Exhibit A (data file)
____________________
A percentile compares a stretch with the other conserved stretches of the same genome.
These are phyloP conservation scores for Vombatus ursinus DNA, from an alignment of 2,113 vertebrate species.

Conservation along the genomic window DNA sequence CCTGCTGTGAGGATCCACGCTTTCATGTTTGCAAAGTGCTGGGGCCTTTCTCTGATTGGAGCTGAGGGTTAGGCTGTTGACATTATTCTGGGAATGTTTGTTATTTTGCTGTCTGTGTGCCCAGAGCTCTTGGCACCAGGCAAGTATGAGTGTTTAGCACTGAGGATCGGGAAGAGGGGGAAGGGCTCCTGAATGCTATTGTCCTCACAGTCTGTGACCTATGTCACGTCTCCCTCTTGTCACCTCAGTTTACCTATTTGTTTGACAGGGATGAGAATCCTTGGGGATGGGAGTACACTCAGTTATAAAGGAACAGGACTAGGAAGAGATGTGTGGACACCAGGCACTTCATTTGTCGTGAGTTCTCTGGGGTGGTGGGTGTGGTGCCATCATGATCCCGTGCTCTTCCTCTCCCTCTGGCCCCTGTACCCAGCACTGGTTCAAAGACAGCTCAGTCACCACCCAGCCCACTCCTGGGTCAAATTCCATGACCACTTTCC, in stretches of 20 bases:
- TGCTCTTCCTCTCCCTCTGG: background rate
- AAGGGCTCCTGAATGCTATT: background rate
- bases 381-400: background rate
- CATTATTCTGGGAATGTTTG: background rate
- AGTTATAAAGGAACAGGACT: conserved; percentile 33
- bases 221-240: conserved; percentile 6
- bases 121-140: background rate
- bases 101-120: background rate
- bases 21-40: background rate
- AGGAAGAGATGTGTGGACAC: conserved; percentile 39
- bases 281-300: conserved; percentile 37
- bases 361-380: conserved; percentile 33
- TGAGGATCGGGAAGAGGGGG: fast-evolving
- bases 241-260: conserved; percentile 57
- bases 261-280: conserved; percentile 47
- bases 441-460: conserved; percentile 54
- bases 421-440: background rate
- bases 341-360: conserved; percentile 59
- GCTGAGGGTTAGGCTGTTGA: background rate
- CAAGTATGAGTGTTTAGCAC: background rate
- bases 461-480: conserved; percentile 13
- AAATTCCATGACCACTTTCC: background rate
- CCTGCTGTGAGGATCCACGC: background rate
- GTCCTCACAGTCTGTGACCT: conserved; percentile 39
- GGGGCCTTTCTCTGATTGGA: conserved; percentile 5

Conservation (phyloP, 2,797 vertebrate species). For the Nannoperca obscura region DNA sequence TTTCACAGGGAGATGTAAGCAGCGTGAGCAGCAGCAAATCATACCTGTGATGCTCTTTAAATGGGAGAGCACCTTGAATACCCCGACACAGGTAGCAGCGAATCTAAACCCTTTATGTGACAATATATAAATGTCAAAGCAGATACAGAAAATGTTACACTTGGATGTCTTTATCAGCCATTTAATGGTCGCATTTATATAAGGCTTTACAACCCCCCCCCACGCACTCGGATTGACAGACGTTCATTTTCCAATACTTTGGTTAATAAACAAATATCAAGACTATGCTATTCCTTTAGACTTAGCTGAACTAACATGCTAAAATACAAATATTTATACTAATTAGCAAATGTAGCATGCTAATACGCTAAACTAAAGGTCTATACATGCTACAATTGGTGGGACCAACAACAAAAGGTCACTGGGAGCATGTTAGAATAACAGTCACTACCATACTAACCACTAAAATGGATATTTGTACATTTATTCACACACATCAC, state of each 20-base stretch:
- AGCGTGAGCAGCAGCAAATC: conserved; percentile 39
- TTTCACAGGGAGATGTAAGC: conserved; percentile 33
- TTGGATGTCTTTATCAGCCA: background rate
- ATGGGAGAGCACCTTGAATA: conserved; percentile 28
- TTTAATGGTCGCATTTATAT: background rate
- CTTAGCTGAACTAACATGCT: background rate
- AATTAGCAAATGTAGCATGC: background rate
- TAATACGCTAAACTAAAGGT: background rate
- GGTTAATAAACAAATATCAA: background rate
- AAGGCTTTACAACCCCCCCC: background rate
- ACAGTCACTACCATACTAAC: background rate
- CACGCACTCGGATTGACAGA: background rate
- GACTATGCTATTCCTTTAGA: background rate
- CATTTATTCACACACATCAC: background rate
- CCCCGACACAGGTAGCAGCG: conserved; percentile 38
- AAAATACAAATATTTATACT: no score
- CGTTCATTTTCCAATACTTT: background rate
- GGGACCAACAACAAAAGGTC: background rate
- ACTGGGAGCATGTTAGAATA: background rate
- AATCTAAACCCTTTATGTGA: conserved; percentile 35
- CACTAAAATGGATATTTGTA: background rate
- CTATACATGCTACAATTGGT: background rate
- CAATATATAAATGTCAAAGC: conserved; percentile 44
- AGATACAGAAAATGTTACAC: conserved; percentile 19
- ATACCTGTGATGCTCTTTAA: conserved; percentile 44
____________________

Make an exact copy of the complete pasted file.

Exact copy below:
A percentile compares a stretch with the other conserved stretches of the same genome.
These are phyloP conservation scores for Vombatus ursinus DNA, from an alignment of 2,113 vertebrate species.

Conservation along the genomic window DNA sequence CCTGCTGTGAGGATCCACGCTTTCATGTTTGCAAAGTGCTGGGGCCTTTCTCTGATTGGAGCTGAGGGTTAGGCTGTTGACATTATTCTGGGAATGTTTGTTATTTTGCTGTCTGTGTGCCCAGAGCTCTTGGCACCAGGCAAGTATGAGTGTTTAGCACTGAGGATCGGGAAGAGGGGGAAGGGCTCCTGAATGCTATTGTCCTCACAGTCTGTGACCTATGTCACGTCTCCCTCTTGTCACCTCAGTTTACCTATTTGTTTGACAGGGATGAGAATCCTTGGGGATGGGAGTACACTCAGTTATAAAGGAACAGGACTAGGAAGAGATGTGTGGACACCAGGCACTTCATTTGTCGTGAGTTCTCTGGGGTGGTGGGTGTGGTGCCATCATGATCCCGTGCTCTTCCTCTCCCTCTGGCCCCTGTACCCAGCACTGGTTCAAAGACAGCTCAGTCACCACCCAGCCCACTCCTGGGTCAAATTCCATGACCACTTTCC, in stretches of 20 bases:
- TGCTCTTCCTCTCCCTCTGG: background rate
- AAGGGCTCCTGAATGCTATT: background rate
- bases 381-400: background rate
- CATTATTCTGGGAATGTTTG: background rate
- AGTTATAAAGGAACAGGACT: conserved; percentile 33
- bases 221-240: conserved; percentile 6
- bases 121-140: background rate
- bases 101-120: background rate
- bases 21-40: background rate
- AGGAAGAGATGTGTGGACAC: conserved; percentile 39
- bases 281-300: conserved; percentile 37
- bases 361-380: conserved; percentile 33
- TGAGGATCGGGAAGAGGGGG: fast-evolving
- bases 241-260: conserved; percentile 57
- bases 261-280: conserved; percentile 47
- bases 441-460: conserved; percentile 54
- bases 421-440: background rate
- bases 341-360: conserved; percentile 59
- GCTGAGGGTTAGGCTGTTGA: background rate
- CAAGTATGAGTGTTTAGCAC: background rate
- bases 461-480: conserved; percentile 13
- AAATTCCATGACCACTTTCC: background rate
- CCTGCTGTGAGGATCCACGC: background rate
- GTCCTCACAGTCTGTGACCT: conserved; percentile 39
- GGGGCCTTTCTCTGATTGGA: conserved; percentile 5

Conservation (phyloP, 2,797 vertebrate species). For the Nannoperca obscura region DNA sequence TTTCACAGGGAGATGTAAGCAGCGTGAGCAGCAGCAAATCATACCTGTGATGCTCTTTAAATGGGAGAGCACCTTGAATACCCCGACACAGGTAGCAGCGAATCTAAACCCTTTATGTGACAATATATAAATGTCAAAGCAGATACAGAAAATGTTACACTTGGATGTCTTTATCAGCCATTTAATGGTCGCATTTATATAAGGCTTTACAACCCCCCCCCACGCACTCGGATTGACAGACGTTCATTTTCCAATACTTTGGTTAATAAACAAATATCAAGACTATGCTATTCCTTTAGACTTAGCTGAACTAACATGCTAAAATACAAATATTTATACTAATTAGCAAATGTAGCATGCTAATACGCTAAACTAAAGGTCTATACATGCTACAATTGGTGGGACCAACAACAAAAGGTCACTGGGAGCATGTTAGAATAACAGTCACTACCATACTAACCACTAAAATGGATATTTGTACATTTATTCACACACATCAC, state of each 20-base stretch:
- AGCGTGAGCAGCAGCAAATC: conserved; percentile 39
- TTTCACAGGGAGATGTAAGC: conserved; percentile 33
- TTGGATGTCTTTATCAGCCA: background rate
- ATGGGAGAGCACCTTGAATA: conserved; percentile 28
- TTTAATGGTCGCATTTATAT: background rate
- CTTAGCTGAACTAACATGCT: background rate
- AATTAGCAAATGTAGCATGC: background rate
- TAATACGCTAAACTAAAGGT: background rate
- GGTTAATAAACAAATATCAA: background rate
- AAGGCTTTACAACCCCCCCC: background rate
- ACAGTCACTACCATACTAAC: background rate
- CACGCACTCGGATTGACAGA: background rate
- GACTATGCTATTCCTTTAGA: background rate
- CATTTATTCACACACATCAC: background rate
- CCCCGACACAGGTAGCAGCG: conserved; percentile 38
- AAAATACAAATATTTATACT: no score
- CGTTCATTTTCCAATACTTT: background rate
- GGGACCAACAACAAAAGGTC: background rate
- ACTGGGAGCATGTTAGAATA: background rate
- AATCTAAACCCTTTATGTGA: conserved; percentile 35
- CACTAAAATGGATATTTGTA: background rate
- CTATACATGCTACAATTGGT: background rate
- CAATATATAAATGTCAAAGC: conserved; percentile 44
- AGATACAGAAAATGTTACAC: conserved; percentile 19
- ATACCTGTGATGCTCTTTAA: conserved; percentile 44